“For all we know, if galactic radiation-emitting civilizations exist, they could be located anywhere in the Milky Way. A signal reaching Earth could thus be as old as about 90,000 years, that is the time it takes for electromagnetic waves to cover the distance between us and the opposite edge of our galaxy, and this time span becomes even larger if we take into account signals from other galaxies. It is thus not unreasonable to think that, at the time we receive a signal, the emitting civilization no longer exist,” wrote Claudio Grimaldi, guest scientist at the Laboratory of Statistical Biophysics (LBS), Ecole Polytechnique Fédérale de Lausanne (EPFL), Switzerland in an email to The Daily Galaxy.
“Not detecting any signals so far is not surprising,” added Grimaldi. “Even if we had perfect detectors scanning the entire sky, it would take more than 60% of the galaxy filled with signals for one of them to reach our planet on average.”
The Signals Will be from a Civilization as It Was
“The signals will be from a civilization as it was,” said Frank Drake, creator of the famous Drake Equation. “It is not a remote possibility — it is a high probability — that signals we receive will be from a “civilization that no longer exists.”
If signals from an alien civilization ever reach Earth, odds are the aliens will already be dead. In an effort to update the 1961 Drake Equation, which estimates the number of detectable, intelligent civilizations in the Milky Way, physicist Claudio Grimaldi and colleagues calculated the area of the galaxy that should be filled with alien signals at a given point in time.
“If the civilization emitted from the other side of the galaxy, when the signal arrives here, the civilization will already be gone,” says physicist Grimaldi.
Technologically Savvy Civilizations are Born and Die at a Constant Rate
The team, reported Science News and Mercury News, which included Frank Drake (now a professor emeritus at the SETI Institute in Mountain View, Calif., and the University of California, Santa Cruz), assumed technologically savvy civilizations are born and die at a constant rate. When a civilization dies out and stops broadcasting, the ghostly signals it had sent continue traveling like concentric ripples on a pond.
Electromagnetic signals (blue circles) from alien civilizations shown in the image above will continue traveling through the Milky Way even after the aliens are gone. The appearance of a doughnut hole represents when a civilization dies out.
Scientists gathered at the SETI Institute in Mountain View, California in March, 2018 to chart new approaches to answering the question: are we alone? The conference, titled “Decoding Alien Intelligence”, sought to broaden perspectives and expand the methodologies applied in the effort to detect extraterrestrial technology:
Decoding Alien Intelligence
“New tools are available that can enable this approach and help us decipher the evolutionary and probabilistic nature of advanced alien life,” said organizer and SETI Institute Director Nathalie Cabrol. “We can build a new roadmap that is multidisciplinary, that opens the toolbox.”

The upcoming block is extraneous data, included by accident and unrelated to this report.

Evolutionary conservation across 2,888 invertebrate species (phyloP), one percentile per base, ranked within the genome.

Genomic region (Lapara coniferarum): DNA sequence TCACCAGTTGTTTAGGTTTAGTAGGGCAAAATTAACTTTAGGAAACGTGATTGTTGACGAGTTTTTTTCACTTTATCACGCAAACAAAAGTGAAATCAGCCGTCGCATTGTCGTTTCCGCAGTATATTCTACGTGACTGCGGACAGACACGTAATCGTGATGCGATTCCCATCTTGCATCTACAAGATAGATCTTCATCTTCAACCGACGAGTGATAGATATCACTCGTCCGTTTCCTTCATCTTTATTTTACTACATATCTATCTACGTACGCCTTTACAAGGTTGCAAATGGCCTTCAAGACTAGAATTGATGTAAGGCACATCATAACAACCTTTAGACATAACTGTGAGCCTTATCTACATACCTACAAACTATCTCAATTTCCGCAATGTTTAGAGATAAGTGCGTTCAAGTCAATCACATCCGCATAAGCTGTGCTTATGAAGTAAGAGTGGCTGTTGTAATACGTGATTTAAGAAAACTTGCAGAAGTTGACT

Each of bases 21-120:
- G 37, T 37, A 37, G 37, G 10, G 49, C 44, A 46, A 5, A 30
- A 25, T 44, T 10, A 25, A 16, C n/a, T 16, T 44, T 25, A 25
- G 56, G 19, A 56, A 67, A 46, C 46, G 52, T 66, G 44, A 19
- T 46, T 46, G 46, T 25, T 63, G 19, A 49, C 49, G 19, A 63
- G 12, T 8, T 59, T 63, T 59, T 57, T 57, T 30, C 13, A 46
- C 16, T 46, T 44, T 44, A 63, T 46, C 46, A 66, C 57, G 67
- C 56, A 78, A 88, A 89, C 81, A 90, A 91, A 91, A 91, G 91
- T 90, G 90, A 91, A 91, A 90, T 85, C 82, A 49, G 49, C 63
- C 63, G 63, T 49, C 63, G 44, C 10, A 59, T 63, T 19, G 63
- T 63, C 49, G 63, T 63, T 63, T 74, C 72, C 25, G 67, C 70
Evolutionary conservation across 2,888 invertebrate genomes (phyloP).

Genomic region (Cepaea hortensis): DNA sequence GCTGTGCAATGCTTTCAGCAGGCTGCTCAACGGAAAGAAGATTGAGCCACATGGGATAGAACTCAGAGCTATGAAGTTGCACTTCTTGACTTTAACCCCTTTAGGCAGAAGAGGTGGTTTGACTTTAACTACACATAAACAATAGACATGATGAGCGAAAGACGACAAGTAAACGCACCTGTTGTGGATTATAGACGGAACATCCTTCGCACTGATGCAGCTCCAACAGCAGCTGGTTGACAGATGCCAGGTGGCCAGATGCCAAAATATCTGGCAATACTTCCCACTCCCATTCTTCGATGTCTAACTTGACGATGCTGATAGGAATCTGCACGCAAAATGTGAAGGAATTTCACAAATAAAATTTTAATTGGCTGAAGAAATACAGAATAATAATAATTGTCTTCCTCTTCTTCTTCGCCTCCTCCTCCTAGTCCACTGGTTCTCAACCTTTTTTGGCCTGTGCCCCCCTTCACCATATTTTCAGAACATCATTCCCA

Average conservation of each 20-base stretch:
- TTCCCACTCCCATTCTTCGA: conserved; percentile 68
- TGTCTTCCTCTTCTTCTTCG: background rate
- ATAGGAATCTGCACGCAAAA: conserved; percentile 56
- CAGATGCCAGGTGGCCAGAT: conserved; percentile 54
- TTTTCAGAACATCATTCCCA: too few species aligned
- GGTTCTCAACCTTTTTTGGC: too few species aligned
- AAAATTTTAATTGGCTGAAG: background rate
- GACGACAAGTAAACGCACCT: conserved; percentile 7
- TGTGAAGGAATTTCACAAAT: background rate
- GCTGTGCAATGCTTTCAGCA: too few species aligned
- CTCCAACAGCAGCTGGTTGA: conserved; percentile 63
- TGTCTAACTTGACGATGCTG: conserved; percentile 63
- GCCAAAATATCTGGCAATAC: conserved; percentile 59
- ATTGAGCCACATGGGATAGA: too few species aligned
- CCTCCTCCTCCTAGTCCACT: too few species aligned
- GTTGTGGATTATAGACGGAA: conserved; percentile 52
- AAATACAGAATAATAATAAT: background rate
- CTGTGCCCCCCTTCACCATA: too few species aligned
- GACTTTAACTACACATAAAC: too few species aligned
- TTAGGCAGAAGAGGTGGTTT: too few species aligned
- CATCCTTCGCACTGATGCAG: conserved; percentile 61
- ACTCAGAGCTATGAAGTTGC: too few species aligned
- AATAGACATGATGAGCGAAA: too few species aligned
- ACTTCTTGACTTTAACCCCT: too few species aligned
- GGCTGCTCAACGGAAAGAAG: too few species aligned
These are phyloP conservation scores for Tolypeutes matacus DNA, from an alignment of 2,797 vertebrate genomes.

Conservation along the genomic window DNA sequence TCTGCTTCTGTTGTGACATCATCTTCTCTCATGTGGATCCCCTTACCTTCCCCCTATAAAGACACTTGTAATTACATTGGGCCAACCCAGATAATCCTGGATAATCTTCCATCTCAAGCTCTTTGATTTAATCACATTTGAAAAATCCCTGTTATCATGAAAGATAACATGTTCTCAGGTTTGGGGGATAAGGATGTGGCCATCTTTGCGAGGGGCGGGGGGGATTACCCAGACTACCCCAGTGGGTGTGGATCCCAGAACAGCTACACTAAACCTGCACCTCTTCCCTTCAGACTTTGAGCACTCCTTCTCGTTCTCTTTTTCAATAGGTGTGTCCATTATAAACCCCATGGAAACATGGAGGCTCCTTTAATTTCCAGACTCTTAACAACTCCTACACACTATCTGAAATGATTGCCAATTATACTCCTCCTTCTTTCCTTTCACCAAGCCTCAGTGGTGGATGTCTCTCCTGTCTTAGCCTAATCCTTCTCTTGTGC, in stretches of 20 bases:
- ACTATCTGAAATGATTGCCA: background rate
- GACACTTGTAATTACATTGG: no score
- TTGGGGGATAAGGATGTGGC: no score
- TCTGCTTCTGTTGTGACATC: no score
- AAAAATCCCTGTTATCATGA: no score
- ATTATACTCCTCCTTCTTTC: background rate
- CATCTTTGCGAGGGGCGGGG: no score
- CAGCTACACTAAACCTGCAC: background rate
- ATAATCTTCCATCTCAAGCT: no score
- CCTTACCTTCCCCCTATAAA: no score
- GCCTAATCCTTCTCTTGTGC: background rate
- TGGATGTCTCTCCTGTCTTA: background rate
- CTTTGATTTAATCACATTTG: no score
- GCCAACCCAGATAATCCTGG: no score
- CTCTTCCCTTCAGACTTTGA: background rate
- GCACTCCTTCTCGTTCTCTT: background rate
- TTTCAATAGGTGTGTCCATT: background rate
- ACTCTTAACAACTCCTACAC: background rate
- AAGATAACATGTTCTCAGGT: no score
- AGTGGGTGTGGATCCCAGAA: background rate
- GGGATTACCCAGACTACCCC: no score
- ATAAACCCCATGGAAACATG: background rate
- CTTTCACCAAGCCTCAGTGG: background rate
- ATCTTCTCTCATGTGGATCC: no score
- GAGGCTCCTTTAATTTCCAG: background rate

A recently released update to the Drake Equation – a framework for discussing the probability of intelligent life existing beyond Earth – is receiving a fair bit of media buzz. The Drake equation was developed during the outset of the modern SETI field to act as a framework for the scientific community to discuss the probability of advanced extraterrestrial life. The probabilistic argument was devised by pioneer in the search for extraterrestrial intelligence, Dr. Frank Drake, who participated in the new study.
According to the study, if advanced aliens exist on the furthest edge of the galaxy from us, any signals traveling at the speed of light will not reach us for quite some time. Any signals that do reach our planet will likely be vestiges of a long dead civilization.
“There’s the chance that it’s still alive “but no longer transmitting,” Drake said. “Or it may have changed in a very big way, such as migrating from the planet to escape its expanding star.”
Message in a Bottle
Senior astronomer at the SETI Institute, Seth Shostak, still sees the value in collecting such a message: “To me, it is like finding a bottle on a beach with a note in it,” said Shostak. “It may be that whoever put the note in is long gone. But at least you know there’s somebody on the other side of the world.”
It’s important to remember that determining the longevity of a potential alien race based on the still-developing example of our own survival has a limited value, as SETI Institute’s Andrew Fraknoi points out:
“Until we know more about our longevity, it is pure guesswork,” he said. “Every year we don’t destroy ourselves, we add one more year to what we know civilizations can do.”
If the civilization lasted less than 100,000 years — the time it takes light to cross the galaxy — then the odds of the signals reaching Earth while the civilization is still broadcasting are vanishingly small, the researchers reported. Humans, for example, have been transmitting radio waves for only about 80 years, so our radio waves cover less than 0.001 percent of the Milky Way.